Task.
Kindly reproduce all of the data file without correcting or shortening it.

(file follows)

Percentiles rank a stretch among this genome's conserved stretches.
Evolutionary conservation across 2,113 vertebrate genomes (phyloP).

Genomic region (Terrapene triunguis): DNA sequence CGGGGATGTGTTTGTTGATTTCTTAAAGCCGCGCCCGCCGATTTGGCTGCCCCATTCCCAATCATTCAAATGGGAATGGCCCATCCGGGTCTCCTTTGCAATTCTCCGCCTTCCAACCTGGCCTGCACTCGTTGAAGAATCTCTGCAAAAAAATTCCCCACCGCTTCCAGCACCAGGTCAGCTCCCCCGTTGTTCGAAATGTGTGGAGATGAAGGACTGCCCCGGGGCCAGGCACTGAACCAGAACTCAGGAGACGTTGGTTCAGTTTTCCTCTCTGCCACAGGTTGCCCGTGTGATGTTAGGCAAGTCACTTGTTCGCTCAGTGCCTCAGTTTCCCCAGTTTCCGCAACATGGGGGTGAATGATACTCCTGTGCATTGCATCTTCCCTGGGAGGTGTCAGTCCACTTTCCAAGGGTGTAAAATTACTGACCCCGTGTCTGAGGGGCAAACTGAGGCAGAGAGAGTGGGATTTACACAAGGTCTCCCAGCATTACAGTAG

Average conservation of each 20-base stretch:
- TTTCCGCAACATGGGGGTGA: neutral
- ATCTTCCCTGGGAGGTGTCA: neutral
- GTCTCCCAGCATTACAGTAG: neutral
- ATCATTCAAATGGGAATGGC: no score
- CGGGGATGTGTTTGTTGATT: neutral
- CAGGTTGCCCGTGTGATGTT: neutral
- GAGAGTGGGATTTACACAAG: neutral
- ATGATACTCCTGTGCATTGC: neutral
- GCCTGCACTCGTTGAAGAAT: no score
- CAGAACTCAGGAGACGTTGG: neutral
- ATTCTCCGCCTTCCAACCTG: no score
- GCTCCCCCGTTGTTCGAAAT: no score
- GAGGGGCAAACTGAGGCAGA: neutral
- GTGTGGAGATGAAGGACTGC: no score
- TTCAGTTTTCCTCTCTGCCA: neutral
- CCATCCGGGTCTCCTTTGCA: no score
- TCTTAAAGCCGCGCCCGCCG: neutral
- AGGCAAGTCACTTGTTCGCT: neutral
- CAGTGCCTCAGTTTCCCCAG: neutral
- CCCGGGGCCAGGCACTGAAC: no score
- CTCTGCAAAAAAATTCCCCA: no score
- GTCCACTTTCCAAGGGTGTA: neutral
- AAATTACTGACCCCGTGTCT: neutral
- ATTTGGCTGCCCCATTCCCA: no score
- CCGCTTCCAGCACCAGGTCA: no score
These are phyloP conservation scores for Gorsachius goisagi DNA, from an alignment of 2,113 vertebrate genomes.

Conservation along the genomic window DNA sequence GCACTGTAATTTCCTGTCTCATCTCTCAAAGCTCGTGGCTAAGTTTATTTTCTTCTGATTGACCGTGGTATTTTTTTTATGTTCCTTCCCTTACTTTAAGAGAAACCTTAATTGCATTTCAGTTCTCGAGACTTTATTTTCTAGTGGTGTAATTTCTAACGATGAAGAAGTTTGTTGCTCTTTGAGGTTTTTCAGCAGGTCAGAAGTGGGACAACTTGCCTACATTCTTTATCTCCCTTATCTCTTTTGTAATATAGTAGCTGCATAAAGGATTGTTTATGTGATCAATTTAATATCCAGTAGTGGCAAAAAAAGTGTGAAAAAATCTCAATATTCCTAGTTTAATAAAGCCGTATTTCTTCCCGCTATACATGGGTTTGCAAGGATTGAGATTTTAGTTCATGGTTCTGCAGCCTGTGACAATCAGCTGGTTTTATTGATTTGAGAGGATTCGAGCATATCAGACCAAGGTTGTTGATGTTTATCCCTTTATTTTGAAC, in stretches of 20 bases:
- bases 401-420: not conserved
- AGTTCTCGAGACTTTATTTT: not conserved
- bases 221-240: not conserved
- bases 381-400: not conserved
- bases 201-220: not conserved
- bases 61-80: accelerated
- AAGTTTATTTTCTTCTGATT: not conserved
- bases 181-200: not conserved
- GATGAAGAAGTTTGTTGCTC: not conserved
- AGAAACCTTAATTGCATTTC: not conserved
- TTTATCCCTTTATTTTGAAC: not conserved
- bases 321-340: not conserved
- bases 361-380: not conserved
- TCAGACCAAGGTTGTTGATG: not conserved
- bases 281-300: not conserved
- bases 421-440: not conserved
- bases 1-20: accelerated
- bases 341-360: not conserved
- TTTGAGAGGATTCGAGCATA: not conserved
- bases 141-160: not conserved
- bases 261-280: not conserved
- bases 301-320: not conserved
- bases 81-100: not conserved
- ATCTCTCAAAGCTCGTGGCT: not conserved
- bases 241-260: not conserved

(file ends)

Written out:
Percentiles rank a stretch among this genome's conserved stretches.
Evolutionary conservation across 2,113 vertebrate genomes (phyloP).

Genomic region (Terrapene triunguis): DNA sequence CGGGGATGTGTTTGTTGATTTCTTAAAGCCGCGCCCGCCGATTTGGCTGCCCCATTCCCAATCATTCAAATGGGAATGGCCCATCCGGGTCTCCTTTGCAATTCTCCGCCTTCCAACCTGGCCTGCACTCGTTGAAGAATCTCTGCAAAAAAATTCCCCACCGCTTCCAGCACCAGGTCAGCTCCCCCGTTGTTCGAAATGTGTGGAGATGAAGGACTGCCCCGGGGCCAGGCACTGAACCAGAACTCAGGAGACGTTGGTTCAGTTTTCCTCTCTGCCACAGGTTGCCCGTGTGATGTTAGGCAAGTCACTTGTTCGCTCAGTGCCTCAGTTTCCCCAGTTTCCGCAACATGGGGGTGAATGATACTCCTGTGCATTGCATCTTCCCTGGGAGGTGTCAGTCCACTTTCCAAGGGTGTAAAATTACTGACCCCGTGTCTGAGGGGCAAACTGAGGCAGAGAGAGTGGGATTTACACAAGGTCTCCCAGCATTACAGTAG

Average conservation of each 20-base stretch:
- TTTCCGCAACATGGGGGTGA: neutral
- ATCTTCCCTGGGAGGTGTCA: neutral
- GTCTCCCAGCATTACAGTAG: neutral
- ATCATTCAAATGGGAATGGC: no score
- CGGGGATGTGTTTGTTGATT: neutral
- CAGGTTGCCCGTGTGATGTT: neutral
- GAGAGTGGGATTTACACAAG: neutral
- ATGATACTCCTGTGCATTGC: neutral
- GCCTGCACTCGTTGAAGAAT: no score
- CAGAACTCAGGAGACGTTGG: neutral
- ATTCTCCGCCTTCCAACCTG: no score
- GCTCCCCCGTTGTTCGAAAT: no score
- GAGGGGCAAACTGAGGCAGA: neutral
- GTGTGGAGATGAAGGACTGC: no score
- TTCAGTTTTCCTCTCTGCCA: neutral
- CCATCCGGGTCTCCTTTGCA: no score
- TCTTAAAGCCGCGCCCGCCG: neutral
- AGGCAAGTCACTTGTTCGCT: neutral
- CAGTGCCTCAGTTTCCCCAG: neutral
- CCCGGGGCCAGGCACTGAAC: no score
- CTCTGCAAAAAAATTCCCCA: no score
- GTCCACTTTCCAAGGGTGTA: neutral
- AAATTACTGACCCCGTGTCT: neutral
- ATTTGGCTGCCCCATTCCCA: no score
- CCGCTTCCAGCACCAGGTCA: no score
These are phyloP conservation scores for Gorsachius goisagi DNA, from an alignment of 2,113 vertebrate genomes.

Conservation along the genomic window DNA sequence GCACTGTAATTTCCTGTCTCATCTCTCAAAGCTCGTGGCTAAGTTTATTTTCTTCTGATTGACCGTGGTATTTTTTTTATGTTCCTTCCCTTACTTTAAGAGAAACCTTAATTGCATTTCAGTTCTCGAGACTTTATTTTCTAGTGGTGTAATTTCTAACGATGAAGAAGTTTGTTGCTCTTTGAGGTTTTTCAGCAGGTCAGAAGTGGGACAACTTGCCTACATTCTTTATCTCCCTTATCTCTTTTGTAATATAGTAGCTGCATAAAGGATTGTTTATGTGATCAATTTAATATCCAGTAGTGGCAAAAAAAGTGTGAAAAAATCTCAATATTCCTAGTTTAATAAAGCCGTATTTCTTCCCGCTATACATGGGTTTGCAAGGATTGAGATTTTAGTTCATGGTTCTGCAGCCTGTGACAATCAGCTGGTTTTATTGATTTGAGAGGATTCGAGCATATCAGACCAAGGTTGTTGATGTTTATCCCTTTATTTTGAAC, in stretches of 20 bases:
- bases 401-420: not conserved
- AGTTCTCGAGACTTTATTTT: not conserved
- bases 221-240: not conserved
- bases 381-400: not conserved
- bases 201-220: not conserved
- bases 61-80: accelerated
- AAGTTTATTTTCTTCTGATT: not conserved
- bases 181-200: not conserved
- GATGAAGAAGTTTGTTGCTC: not conserved
- AGAAACCTTAATTGCATTTC: not conserved
- TTTATCCCTTTATTTTGAAC: not conserved
- bases 321-340: not conserved
- bases 361-380: not conserved
- TCAGACCAAGGTTGTTGATG: not conserved
- bases 281-300: not conserved
- bases 421-440: not conserved
- bases 1-20: accelerated
- bases 341-360: not conserved
- TTTGAGAGGATTCGAGCATA: not conserved
- bases 141-160: not conserved
- bases 261-280: not conserved
- bases 301-320: not conserved
- bases 81-100: not conserved
- ATCTCTCAAAGCTCGTGGCT: not conserved
- bases 241-260: not conserved